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Star Citizen bristles at 'indefinite delay' label for FPS module, but can't say when it will launch

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Star Citizen's community manager has given a lengthy update to backers and fans to address concerns that have roiled the project's forums since it announced the beta for its first-person shooter module was on hold pending changes and improvements.

Ben Lesnick disputed that this amounts to an "indefinite delay," even though Cloud Imperium Games had told the public the Star Marine beta would launch this spring, and in explaining why it hasn't yet, director Chris Roberts gave no timeframe for when it will.

"The phrase ‘delayed indefinitely' being bandied around is incorrect. We do not have a release date to announce yet, which is not the same thing," Lesnick said, adding that in games development, that phrase "has a different meaning beyond the individual words.

"'Delayed indefinitely is a games industry PR term for cancelled," Lesnick said. "Anyone (and apparently this is a great many people) reading clickbait headlines will believe we've cancelled Star Marine. This is not the case, to the point that it implies the absolute opposite of what's actually happening."

However, "it would not be my place to give you a timetable," for Star Marine's launch, though Lesnick said "we are talking about a delay of weeks and not months/years/decades."

'Anyone reading clickbait headlines will believe we've cancelled Star Marine. This is not the case.'

The grumbling over Star Marine not having a launch date after not launching by a date Cloud Imperium never announced has touched off other concerns in Cloud Imperium's forums, among them that Star Marine is some kind of secondary component to the game. Lesnick also bridled at at the label "Call of Duty in space" being given to it.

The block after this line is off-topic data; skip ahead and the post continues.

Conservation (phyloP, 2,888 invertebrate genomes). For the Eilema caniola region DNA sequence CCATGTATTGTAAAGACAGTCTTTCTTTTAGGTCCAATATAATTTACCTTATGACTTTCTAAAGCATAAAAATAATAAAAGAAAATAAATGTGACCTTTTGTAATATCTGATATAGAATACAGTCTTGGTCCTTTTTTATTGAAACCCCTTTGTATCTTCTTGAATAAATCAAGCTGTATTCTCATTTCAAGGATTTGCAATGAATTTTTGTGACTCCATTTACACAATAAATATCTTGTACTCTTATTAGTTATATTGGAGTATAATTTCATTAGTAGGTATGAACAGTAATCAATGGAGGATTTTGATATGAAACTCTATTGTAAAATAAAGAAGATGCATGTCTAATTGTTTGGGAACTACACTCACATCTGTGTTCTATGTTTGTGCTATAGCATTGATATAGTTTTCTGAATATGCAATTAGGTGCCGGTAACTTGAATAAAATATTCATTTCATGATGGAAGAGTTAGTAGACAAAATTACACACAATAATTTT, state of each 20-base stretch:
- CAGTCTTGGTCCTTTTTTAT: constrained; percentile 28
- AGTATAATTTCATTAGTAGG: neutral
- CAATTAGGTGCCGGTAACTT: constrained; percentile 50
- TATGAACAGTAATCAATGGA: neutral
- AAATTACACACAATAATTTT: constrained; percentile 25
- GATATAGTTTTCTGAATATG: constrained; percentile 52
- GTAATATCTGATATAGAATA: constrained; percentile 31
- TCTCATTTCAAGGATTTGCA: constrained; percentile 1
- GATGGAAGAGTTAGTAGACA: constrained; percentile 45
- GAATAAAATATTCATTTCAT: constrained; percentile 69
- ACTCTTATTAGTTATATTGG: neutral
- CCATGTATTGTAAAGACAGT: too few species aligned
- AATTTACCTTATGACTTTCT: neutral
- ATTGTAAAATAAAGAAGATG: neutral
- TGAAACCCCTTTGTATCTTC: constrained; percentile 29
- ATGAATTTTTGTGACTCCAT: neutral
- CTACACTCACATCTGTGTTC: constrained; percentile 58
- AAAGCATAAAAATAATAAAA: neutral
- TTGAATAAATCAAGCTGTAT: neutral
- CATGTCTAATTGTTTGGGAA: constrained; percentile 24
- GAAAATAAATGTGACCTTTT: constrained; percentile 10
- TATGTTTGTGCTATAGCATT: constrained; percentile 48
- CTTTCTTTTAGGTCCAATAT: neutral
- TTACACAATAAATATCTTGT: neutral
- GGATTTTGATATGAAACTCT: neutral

"Star Marine isn't an aside in any way, it's an essential part of Star Citizen, something the rest of the game must have," he said. "Star Marine is the blood and sinew of the game, the connective tissue that plugs planetside into boarding into space combat and so on."

When Star Citizen announced its original crowdfunding campaigns back in 2012, the game's developers promised an expansive spacefaring game where players weren't just confined to the cockpits of their vessels. Arena Commander, the game's dogfighting module, was released to backers in June 2014.

Roberts told backers at the end of this June that Star Marine wasn't yet available for play because the module faced significant technical and gameplay issues that would have disappointed backers and made a launch not worthwhile. Roberts said the build Cloud Imperium had on hand "doesn't feel like it lives up to the standards we want to achieve with Star Citizen."

Star Marine was to have been the first of four modules Cloud Imperium promised to backers this year, the others being a social module called Planetside; the first episode of the single-player campaign, called Squadron 42; and the game's MMO-like persistent universe. Star Citizen's next playable beta, update 1.2, also is late.

Star Citizen opened its crowdfunding campaign in the autumn of 2012. Since then it has raised $85 million, visibly driven by sales of $100$250 and, lately, $400 spaceships for use in the game when it fully launches. That is expected sometime in 2016.